Frequently Asked Questions
Migration is an interdisciplinary field of study, and as such lends itself to a variety of professions. Migration scholars derive from anthropology, sociology, political science, international relations, law, and economics, among other areas. The following are a few examples of professions that a person with a degree in Global Migration and Policy can pursue: consultant, anthropologist, development practitioner, researcher, mediator, human rights worker, community development and equal opportunity advocate. Visit the careers page for more information about job placements.
Yes, the program is designed in a way that allows students* to work part-time. Working full time during the course of studies is not advised.
*Please note that only Israeli citizens or students with a valid work permit are eligible to work in Israel. An Israeli student visa does not allow students to work in Israel. Students are encouraged to partake in volunteer activities, and all students complete an internship in the second semester. Students who are not eligible to work may enroll in more classes in order to complete their studies more quickly.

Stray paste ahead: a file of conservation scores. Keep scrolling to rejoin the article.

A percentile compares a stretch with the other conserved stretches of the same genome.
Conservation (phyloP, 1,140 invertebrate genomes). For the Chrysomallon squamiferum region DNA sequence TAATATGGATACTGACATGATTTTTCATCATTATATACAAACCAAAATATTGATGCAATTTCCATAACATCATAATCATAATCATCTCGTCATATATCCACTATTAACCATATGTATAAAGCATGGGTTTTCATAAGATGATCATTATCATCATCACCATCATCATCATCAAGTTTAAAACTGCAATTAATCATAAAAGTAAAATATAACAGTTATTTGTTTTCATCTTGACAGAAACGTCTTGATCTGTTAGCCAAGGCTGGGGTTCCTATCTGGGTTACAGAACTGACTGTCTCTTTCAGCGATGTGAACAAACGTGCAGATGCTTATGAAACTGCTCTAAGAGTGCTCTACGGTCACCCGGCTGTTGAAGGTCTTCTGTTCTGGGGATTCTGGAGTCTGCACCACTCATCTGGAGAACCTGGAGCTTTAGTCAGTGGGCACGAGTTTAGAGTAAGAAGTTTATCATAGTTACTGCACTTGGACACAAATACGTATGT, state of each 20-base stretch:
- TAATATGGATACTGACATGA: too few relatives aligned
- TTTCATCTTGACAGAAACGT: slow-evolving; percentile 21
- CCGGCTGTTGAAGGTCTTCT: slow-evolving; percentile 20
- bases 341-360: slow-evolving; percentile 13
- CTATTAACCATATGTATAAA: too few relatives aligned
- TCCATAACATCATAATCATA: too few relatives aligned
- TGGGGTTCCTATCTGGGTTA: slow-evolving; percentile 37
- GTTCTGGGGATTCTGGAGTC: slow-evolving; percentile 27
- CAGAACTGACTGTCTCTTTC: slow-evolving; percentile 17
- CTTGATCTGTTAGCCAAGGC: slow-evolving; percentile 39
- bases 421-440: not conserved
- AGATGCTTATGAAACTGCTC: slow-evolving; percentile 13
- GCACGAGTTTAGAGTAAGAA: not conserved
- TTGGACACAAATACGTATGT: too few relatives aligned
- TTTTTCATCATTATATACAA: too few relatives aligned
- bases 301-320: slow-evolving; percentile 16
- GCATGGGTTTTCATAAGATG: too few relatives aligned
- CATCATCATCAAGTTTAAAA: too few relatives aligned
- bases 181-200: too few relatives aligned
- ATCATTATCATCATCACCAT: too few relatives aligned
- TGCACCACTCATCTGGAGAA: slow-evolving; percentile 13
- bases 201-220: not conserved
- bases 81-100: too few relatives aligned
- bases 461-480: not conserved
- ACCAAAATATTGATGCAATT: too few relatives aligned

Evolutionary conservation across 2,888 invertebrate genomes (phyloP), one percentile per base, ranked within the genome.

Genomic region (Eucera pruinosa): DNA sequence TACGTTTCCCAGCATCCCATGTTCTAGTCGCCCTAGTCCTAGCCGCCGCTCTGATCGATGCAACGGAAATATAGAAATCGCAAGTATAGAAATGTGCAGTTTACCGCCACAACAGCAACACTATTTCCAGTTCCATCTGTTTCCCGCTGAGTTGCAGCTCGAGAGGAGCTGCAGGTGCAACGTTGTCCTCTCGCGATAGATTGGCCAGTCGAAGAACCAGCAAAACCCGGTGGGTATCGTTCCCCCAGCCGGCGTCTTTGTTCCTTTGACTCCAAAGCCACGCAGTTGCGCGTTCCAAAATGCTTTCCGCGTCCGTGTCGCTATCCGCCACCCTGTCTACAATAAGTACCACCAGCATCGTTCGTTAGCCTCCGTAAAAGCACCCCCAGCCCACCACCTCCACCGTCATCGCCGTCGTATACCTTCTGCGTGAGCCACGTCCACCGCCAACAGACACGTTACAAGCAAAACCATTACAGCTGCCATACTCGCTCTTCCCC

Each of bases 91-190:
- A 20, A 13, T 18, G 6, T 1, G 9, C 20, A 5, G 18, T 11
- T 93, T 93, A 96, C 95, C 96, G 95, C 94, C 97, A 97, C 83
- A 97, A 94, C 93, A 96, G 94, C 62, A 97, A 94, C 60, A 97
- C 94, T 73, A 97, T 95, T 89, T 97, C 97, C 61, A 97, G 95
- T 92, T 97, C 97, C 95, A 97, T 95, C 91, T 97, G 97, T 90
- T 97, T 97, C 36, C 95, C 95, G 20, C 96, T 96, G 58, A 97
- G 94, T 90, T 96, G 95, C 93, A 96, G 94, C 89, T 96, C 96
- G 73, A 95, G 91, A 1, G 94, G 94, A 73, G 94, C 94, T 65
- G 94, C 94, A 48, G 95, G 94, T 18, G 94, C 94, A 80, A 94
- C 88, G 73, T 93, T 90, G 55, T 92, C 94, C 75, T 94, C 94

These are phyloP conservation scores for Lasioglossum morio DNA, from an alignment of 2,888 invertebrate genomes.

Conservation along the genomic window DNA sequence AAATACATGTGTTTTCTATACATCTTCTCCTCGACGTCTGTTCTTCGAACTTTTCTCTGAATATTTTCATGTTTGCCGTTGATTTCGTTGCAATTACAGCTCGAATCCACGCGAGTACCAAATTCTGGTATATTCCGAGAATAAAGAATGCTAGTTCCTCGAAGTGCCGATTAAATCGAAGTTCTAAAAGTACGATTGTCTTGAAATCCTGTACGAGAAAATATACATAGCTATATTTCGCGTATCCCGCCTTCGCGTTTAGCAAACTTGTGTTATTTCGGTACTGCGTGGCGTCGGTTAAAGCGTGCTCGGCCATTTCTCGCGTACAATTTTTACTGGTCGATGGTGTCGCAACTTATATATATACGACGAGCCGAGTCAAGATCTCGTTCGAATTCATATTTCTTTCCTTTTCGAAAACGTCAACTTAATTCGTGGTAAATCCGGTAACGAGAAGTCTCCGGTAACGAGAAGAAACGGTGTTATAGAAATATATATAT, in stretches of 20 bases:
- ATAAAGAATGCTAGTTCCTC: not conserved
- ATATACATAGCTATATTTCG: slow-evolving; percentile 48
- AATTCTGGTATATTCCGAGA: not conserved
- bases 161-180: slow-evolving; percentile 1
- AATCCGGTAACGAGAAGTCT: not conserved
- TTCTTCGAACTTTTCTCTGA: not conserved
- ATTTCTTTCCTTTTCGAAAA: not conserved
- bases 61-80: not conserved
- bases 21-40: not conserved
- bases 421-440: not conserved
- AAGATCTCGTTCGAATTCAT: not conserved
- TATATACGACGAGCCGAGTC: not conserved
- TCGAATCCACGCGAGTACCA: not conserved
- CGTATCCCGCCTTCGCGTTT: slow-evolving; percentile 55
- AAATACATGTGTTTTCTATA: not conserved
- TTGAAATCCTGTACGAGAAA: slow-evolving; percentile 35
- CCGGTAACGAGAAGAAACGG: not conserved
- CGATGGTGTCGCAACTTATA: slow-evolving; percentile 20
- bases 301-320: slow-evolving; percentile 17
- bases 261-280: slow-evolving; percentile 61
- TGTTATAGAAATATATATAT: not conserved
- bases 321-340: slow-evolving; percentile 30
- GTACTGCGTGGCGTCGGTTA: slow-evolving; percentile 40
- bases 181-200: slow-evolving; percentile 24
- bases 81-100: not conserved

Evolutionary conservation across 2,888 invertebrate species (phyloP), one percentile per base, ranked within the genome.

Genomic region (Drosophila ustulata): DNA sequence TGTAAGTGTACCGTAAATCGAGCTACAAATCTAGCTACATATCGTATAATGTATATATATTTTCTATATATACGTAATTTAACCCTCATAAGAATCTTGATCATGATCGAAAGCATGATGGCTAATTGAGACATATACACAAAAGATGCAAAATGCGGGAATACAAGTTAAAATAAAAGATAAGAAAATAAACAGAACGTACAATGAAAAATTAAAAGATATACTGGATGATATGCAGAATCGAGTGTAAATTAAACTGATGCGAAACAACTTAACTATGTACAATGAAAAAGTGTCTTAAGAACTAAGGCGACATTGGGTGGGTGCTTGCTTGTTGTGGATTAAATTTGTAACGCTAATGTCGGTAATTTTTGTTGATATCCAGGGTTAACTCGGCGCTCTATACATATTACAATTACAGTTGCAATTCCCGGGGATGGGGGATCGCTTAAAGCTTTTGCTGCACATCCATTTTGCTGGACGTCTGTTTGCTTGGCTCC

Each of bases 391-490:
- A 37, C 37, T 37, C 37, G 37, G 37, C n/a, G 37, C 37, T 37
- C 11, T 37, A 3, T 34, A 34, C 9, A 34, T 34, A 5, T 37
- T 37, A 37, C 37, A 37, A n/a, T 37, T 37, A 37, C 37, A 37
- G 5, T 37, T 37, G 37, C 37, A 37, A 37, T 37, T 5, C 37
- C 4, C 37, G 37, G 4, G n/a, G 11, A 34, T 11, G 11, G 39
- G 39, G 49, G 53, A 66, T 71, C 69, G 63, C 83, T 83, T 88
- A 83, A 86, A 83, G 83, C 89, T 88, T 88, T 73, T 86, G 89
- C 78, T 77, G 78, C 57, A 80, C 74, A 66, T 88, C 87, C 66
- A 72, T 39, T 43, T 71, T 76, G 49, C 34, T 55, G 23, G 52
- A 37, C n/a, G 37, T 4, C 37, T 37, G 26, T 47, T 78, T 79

No, you do not need to have any Hebrew knowledge to study in the program. Many Israelis residing in and around Tel Aviv speak English, and therefore it is possible to live and study here without prior Hebrew knowledge. However, it is strongly recommended that students take a Hebrew course (Ulpan) in order to enhance their experience in Israel. Information about Hebrew courses (as well as Arabic courses) can be found on our courses page.